Dehydration is unacceptable
If you are guilty of a low consumption of fluids, we urge you to take a look at how this affects you in the long run. Dehydration is implicated in a number of conditions which contribute to poor spinal health, including:
- Weight gain
- Drying out of the intervertebral discs
- Muscle spasms
- Mental stress
- Poor blood circulation
Hydrating is one of the easiest things you can do daily to immediately improve your spinal health. This begs the question: why are Americans chronically dehydrated?
Golf stresses the spine
Golf is one of the sports for which we treat the most injuries. No matter your age, golf creates a unique system of stress for the spine. The swing itself requires an enormous amount of power generation respective to the body, with the torsion of the hips and the downward force of the shoulders. Throughout a day on the course, you are doing a fair bit of bending, lifting and twisting and all of these are unnatural motions for the spine. That means that you need to be proactive about preventing injury on the golf course.
Lifting with your brain: what does it mean?
At its core, it means being more mindful about your spine when performing daily activities. Unless you were raised under a rock, you probably heard the phrase: “lift with your legs, not your back.” Yet how many of us continually ignore this wisdom, and lift with a motion that may save us a few seconds, but risks our spinal health unnecessarily. Anyone with a spinal condition or back pain will tell you that lifting is one of the most painful motions they can undertake- it is in your best interest to avoid this pain at all costs. So step one is being more mindful about how you lift, and not ignoring that ubiquitous wisdom after all.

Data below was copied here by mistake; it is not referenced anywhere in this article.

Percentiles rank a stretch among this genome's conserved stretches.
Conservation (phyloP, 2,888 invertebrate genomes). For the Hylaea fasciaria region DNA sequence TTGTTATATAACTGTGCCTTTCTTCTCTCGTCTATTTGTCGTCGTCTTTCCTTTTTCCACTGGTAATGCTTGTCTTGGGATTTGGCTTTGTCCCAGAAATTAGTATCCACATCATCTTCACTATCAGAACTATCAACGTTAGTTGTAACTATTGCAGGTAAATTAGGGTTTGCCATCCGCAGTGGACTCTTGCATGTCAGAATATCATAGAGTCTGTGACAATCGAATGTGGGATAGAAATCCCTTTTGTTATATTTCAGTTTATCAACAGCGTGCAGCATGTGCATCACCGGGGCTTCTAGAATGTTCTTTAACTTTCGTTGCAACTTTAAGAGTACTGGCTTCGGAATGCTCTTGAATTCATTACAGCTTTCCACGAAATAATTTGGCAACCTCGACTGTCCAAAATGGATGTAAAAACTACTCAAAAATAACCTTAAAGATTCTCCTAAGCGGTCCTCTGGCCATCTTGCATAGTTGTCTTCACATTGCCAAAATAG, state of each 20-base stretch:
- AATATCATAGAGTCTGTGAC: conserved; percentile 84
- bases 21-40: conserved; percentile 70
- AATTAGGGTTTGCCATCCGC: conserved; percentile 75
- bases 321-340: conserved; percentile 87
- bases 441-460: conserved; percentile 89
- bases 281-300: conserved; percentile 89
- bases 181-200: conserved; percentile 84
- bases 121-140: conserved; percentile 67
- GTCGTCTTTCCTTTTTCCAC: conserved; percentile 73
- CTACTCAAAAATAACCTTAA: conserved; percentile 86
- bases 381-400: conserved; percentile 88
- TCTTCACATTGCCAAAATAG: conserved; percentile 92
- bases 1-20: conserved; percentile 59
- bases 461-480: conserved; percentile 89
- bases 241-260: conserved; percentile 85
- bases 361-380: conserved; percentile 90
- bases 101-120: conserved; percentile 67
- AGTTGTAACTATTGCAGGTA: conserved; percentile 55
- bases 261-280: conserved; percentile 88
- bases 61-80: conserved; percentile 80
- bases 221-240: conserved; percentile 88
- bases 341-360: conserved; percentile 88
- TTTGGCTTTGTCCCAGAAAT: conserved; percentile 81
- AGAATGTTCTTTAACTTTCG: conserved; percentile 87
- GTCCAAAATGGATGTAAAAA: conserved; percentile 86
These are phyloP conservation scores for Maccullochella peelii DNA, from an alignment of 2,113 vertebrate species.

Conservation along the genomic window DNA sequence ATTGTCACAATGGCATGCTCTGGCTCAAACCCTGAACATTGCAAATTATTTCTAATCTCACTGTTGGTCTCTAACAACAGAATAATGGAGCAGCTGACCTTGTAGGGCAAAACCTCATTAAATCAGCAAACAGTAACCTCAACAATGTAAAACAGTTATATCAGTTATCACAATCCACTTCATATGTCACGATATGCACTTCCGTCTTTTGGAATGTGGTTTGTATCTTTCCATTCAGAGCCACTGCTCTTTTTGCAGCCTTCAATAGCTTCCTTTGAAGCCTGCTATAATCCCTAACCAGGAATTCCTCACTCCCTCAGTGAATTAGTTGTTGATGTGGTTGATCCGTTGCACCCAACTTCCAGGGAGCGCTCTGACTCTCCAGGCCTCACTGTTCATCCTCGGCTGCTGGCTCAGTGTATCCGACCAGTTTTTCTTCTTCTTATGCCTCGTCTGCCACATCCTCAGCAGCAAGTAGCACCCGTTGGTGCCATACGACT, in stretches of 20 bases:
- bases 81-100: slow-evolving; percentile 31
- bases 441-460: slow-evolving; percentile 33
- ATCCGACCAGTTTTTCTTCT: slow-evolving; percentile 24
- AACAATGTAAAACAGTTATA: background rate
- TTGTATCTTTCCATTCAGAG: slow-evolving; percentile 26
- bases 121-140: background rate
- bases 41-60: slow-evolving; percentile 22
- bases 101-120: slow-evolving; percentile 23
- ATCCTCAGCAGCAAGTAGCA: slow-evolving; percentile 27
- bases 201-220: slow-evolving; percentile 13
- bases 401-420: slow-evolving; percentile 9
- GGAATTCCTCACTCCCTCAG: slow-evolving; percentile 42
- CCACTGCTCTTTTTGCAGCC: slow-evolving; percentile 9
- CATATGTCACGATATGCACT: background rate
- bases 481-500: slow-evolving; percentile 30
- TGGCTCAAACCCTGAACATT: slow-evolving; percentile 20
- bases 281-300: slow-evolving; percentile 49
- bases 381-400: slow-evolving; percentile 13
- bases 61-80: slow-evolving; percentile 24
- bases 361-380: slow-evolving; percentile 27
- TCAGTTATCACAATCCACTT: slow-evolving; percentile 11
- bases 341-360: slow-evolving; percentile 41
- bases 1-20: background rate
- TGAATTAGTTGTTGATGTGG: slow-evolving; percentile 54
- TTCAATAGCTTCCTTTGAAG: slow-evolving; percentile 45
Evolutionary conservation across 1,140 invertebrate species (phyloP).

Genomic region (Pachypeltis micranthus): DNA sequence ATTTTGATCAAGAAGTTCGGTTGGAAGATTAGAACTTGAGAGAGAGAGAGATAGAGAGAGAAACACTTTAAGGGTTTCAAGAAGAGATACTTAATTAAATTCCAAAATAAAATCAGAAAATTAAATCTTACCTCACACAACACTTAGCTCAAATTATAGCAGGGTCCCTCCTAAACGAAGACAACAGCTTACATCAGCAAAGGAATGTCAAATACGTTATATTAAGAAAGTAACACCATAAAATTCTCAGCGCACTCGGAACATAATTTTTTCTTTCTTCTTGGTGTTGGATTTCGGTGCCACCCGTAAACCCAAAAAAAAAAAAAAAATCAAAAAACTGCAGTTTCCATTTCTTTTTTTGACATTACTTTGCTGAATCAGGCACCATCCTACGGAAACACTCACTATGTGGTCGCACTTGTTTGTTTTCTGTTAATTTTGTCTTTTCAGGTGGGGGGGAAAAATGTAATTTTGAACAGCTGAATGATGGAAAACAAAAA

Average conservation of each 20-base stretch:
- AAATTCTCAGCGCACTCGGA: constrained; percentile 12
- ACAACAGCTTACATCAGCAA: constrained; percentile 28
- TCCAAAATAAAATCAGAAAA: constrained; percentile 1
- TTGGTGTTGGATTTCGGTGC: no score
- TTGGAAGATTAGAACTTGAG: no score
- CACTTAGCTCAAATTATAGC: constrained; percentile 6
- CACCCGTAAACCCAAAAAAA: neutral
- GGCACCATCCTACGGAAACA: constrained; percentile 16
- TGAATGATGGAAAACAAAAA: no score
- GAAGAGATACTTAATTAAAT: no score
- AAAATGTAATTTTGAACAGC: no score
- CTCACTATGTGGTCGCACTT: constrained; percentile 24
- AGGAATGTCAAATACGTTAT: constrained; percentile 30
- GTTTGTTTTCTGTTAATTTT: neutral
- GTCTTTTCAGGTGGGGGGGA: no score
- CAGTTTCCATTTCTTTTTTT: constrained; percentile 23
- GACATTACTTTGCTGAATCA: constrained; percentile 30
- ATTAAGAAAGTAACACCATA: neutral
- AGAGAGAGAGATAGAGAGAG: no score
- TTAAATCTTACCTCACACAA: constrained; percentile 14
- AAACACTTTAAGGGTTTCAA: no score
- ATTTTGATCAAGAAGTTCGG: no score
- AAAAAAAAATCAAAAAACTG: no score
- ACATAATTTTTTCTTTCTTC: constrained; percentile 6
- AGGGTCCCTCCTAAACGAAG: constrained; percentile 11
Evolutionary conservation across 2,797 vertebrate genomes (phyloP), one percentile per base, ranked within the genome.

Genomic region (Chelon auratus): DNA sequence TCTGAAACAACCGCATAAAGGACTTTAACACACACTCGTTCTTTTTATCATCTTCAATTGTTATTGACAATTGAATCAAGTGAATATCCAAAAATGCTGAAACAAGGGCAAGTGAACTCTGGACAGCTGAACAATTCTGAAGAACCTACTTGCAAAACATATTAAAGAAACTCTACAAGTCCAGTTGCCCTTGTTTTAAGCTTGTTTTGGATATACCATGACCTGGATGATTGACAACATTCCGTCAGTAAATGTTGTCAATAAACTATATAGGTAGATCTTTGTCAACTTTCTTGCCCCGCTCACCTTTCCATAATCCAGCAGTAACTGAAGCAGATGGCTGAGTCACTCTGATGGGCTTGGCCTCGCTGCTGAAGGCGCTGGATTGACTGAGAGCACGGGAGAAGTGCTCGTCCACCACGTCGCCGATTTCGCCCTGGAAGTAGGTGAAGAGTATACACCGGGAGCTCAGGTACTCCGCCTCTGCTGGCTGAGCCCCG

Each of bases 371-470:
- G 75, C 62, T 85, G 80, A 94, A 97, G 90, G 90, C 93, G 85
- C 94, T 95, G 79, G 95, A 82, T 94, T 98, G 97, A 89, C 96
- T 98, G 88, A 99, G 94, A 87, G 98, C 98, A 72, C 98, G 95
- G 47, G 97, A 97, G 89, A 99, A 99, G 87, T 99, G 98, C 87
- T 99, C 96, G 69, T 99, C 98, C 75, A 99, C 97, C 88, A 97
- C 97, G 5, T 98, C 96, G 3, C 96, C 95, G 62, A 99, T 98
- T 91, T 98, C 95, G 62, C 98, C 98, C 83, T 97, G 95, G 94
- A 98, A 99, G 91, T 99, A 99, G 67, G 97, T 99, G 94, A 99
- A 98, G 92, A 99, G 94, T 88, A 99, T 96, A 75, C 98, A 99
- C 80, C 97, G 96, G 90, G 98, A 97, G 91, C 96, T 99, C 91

Stiff necks are ubiquitous in adult populations
Aging and lifestyle are traditionally to blame- white collar office jobs have contributed to more hours spent with poor, forward head posture than ever before. Then you add in the technology wave that has brought us to rely on cell phones for communication and entertainment and the recipe thickens: our necks are now up against it more than ever. And while a stiff and sore neck is certainly annoying, we are often able to ignore it and get on with our day. Some of us may even stretch to momentarily alleviate tension, but the underlying cause of the stiffness and soreness will remain, unless we are more proactive about preventing it. But what if your sore neck is sending a warning sign that you aren’t seeing? Here’s how to know when a stiff neck could be a serious problem.
The natural pain relief advantage
No matter who you are, you can’t afford pain. From a lingering ache to a debilitating disc injury, pain is going to take its toll on your life. That’s why pain relief is such a huge field within modern medicine (and such a major arm of the pharmaceutical industry). And while pain relieving medications are indispensable to some, others become gripped by their addictive properties and find themselves at the mercy of myriad side-effects. What’s more, a painkiller is only a mask- it doesn’t actually resolve anything. It simply treats the symptom (pain) so that you can get on with your life. From a wellbeing perspective, this is very important. But natural pain relief takes a different approach: it seeks to resolve the source of the symptoms, thereby creating more profound, permanent changes that will offer longer-term pain relief.